February’s Black History Month reminds One Of A Kind of African Americans’ extraordinary achievements we’ve been honored to commemorate in One Of A Kind 3-dimensional art over the years.
Vernon Jordan’s commemorative art, “Seven Days of Justice” stands out. In January 1961, law clerk Vernon Jordan Jr. was part of the legal team who successfully defended the admission of the first black students, Hamilton Holmes and Charlayne Hunter, to University of Georgia. Amidst demonstrations and threats, Vernon Jordan ultimately escorts the two to register. A new era began. Holmes went on to a career as a physician. Charlayne Hunter-Gault became a nationally prominent journalist. She delivered 1988 University of Georgia’s commencement address, 25 years after her own graduation. Vernon Jordan continued as a leading figure in the Civil Rights Movement, President and CEO of the National Urban League, Executive Director of United Negro College Fund, an American business executive and Chairman of the Clinton Presidential Transition Team.
Oprah Winfrey, Michael Jordan, Ursula Burns, Xerox CEO and Chair of Technology CEO Council, Reggie Williams of the Cincinnati Bengals, Mary Futrell, President, National Education Association, John Houston, Founder of Houston Associates are among many other one-of-kind stories.
Willie Goode, founder of Goode Companies is a great example. In 1991 he started his business with one truck, which was loaned. On the 25th anniversary, we celebrated the amazing growth and success of Mr. Goode’s companies in 3-dimensional art, presented at a black tie Gaylord National Harbor Hotel gala. Black Enterprise featured Willie Goode in an article entitled, “Turning Trash into Cash—Goode expands horizons with garbage collection enterprise.”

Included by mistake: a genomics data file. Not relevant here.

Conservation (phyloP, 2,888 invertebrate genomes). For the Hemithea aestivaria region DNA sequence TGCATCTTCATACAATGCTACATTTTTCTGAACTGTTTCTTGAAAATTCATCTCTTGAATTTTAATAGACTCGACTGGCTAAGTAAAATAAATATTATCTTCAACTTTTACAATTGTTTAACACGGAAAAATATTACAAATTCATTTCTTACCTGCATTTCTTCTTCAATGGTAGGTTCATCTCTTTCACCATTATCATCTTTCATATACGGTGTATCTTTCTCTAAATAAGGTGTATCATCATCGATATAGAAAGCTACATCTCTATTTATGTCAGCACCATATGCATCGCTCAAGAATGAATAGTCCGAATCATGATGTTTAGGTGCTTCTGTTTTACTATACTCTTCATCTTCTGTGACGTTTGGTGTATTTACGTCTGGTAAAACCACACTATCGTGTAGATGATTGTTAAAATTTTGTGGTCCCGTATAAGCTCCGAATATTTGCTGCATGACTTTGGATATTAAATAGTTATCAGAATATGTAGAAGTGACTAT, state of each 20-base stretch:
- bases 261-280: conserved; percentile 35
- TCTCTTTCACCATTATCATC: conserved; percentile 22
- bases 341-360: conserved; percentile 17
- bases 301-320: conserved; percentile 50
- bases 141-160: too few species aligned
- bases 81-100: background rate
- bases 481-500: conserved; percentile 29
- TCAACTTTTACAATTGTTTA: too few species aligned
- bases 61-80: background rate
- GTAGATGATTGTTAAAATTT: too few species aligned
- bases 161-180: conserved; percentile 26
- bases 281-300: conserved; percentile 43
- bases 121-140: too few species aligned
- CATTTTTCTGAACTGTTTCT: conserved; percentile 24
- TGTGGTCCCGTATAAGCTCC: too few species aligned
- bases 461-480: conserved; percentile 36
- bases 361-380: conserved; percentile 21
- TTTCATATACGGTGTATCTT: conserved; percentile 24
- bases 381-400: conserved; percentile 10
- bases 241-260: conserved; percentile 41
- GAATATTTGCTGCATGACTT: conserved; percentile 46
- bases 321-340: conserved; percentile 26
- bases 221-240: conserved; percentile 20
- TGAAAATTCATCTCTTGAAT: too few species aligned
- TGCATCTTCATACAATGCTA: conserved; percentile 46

Mays Chemical Company commissioned One Of A Kind on the 25th anniversary to honor their founder William G. Mays. He is considered one of Indiana’s most successful African American businessmen. Mr. Mays’ father was a chemistry professor and William Mays graduated with a bachelor’s degree in chemistry and master’s in business administration from Indiana University. His daughter Kristin Mays-Corbitt is now President of this major chemical distributor, which offers each customer individualized services.
A theoretical physicist, Dr. Shirley Jackson had had a distinguished career and leadership positions in academia, government, industry and research. Her Ph.D. in Theoretical Elementary Particle Physics is from MIT. Since 1999, Dr. Jackson has led an extraordinary transformation of Rensselaer Polytechnic Institute into a world-class technological research university. The number of students applying to join the freshman class has tripled.
Technology CEO Council expressed appreciation to Chairman Ursula Burns with a One Of A Kind tribute. In addition to her leadership of TCC, Ursula Burns served as Xerox CEO from 2009-2016 and chair from 2010 to 2016. In 2014, Forbes rated her the 22nd most powerful woman in the world.
And two universally known African American success stories that are ever amazing: